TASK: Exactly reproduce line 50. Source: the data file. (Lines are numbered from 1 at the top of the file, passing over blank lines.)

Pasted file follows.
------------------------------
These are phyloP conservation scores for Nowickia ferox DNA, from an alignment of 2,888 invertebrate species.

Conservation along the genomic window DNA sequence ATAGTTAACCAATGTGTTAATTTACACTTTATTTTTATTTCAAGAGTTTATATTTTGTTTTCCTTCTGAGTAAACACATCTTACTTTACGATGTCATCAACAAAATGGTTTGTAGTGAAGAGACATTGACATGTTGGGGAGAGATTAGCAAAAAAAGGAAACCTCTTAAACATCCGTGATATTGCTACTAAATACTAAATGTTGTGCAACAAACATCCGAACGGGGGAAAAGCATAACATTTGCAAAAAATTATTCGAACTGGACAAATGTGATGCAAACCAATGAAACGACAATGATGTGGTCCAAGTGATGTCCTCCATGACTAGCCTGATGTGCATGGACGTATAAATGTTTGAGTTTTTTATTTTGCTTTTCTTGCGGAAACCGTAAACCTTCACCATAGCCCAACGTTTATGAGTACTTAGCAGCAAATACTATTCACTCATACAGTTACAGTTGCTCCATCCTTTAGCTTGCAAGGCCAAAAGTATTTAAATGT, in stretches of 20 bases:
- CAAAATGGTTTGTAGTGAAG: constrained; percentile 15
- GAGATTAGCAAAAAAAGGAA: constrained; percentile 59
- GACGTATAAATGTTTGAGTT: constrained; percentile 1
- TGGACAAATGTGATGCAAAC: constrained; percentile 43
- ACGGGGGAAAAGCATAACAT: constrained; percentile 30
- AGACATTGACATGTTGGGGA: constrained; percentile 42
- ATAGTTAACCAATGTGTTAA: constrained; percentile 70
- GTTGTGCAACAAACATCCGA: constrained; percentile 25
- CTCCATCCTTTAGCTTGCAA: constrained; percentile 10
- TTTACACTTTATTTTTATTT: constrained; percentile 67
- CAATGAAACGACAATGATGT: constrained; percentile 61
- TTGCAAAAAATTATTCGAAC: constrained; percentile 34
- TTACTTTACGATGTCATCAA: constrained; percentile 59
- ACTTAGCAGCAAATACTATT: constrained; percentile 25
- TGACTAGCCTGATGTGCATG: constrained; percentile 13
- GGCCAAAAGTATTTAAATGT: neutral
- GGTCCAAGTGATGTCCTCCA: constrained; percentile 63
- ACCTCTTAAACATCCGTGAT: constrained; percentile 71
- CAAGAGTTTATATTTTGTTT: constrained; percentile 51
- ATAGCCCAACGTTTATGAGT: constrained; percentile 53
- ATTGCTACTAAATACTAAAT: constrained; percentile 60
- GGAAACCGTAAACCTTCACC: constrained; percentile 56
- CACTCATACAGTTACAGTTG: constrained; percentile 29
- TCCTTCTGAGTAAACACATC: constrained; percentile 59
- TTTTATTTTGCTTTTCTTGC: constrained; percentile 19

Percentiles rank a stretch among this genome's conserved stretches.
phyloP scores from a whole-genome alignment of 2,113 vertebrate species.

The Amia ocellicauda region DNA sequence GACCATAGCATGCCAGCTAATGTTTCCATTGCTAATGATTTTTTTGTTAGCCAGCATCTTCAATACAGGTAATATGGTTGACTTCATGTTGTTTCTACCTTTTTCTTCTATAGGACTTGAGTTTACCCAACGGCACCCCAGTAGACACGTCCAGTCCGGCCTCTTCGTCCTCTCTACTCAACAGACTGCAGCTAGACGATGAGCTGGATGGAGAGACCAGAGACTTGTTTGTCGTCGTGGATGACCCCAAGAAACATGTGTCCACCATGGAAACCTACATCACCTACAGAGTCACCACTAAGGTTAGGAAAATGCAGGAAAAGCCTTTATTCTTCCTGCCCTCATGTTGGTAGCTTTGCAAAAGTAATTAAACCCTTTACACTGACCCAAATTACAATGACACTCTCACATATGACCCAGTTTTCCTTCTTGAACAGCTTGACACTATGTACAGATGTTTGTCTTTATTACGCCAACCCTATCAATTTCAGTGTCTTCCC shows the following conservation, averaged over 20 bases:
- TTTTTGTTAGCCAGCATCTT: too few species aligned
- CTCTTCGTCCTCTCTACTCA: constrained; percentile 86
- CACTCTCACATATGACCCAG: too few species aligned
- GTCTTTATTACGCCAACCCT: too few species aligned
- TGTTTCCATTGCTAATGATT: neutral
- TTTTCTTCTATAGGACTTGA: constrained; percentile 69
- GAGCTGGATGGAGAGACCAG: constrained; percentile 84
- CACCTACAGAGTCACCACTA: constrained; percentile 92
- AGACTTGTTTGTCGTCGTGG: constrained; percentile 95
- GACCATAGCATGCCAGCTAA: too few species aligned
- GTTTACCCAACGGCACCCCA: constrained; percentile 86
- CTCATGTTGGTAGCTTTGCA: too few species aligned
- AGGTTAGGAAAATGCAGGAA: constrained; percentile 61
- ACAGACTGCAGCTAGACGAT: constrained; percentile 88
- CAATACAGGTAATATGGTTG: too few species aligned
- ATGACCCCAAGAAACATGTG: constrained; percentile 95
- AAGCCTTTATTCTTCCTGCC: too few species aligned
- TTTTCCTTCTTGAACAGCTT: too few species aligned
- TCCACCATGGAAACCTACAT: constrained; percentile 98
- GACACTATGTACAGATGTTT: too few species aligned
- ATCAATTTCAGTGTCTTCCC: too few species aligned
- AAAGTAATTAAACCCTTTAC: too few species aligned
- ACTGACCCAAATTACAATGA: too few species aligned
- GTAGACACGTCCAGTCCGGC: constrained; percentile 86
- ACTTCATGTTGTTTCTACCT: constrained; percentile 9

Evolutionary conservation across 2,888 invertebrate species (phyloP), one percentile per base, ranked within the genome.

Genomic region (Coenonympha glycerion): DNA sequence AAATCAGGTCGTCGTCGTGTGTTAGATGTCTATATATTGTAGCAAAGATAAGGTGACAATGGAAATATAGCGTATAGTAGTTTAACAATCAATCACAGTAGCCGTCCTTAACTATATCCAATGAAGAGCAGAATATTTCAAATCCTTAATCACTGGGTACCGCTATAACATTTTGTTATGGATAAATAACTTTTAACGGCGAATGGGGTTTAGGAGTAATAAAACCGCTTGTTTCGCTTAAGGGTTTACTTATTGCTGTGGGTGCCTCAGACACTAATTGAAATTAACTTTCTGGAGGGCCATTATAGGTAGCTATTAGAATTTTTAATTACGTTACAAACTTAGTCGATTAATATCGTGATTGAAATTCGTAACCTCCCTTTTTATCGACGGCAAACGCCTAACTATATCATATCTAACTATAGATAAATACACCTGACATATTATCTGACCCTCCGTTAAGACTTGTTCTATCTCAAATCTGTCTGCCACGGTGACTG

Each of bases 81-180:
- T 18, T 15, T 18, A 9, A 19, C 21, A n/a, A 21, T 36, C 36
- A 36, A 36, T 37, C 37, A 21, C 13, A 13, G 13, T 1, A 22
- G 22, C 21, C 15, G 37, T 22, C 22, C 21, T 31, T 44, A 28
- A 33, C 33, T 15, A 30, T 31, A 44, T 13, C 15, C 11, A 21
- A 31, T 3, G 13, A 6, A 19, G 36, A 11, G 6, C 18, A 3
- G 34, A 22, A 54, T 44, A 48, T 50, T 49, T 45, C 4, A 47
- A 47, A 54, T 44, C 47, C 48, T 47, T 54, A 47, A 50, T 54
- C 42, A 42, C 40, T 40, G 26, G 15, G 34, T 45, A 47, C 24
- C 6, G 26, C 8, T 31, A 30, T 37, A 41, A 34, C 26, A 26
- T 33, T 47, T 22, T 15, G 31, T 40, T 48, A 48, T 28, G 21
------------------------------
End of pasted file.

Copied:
- GACACTATGTACAGATGTTT: too few species aligned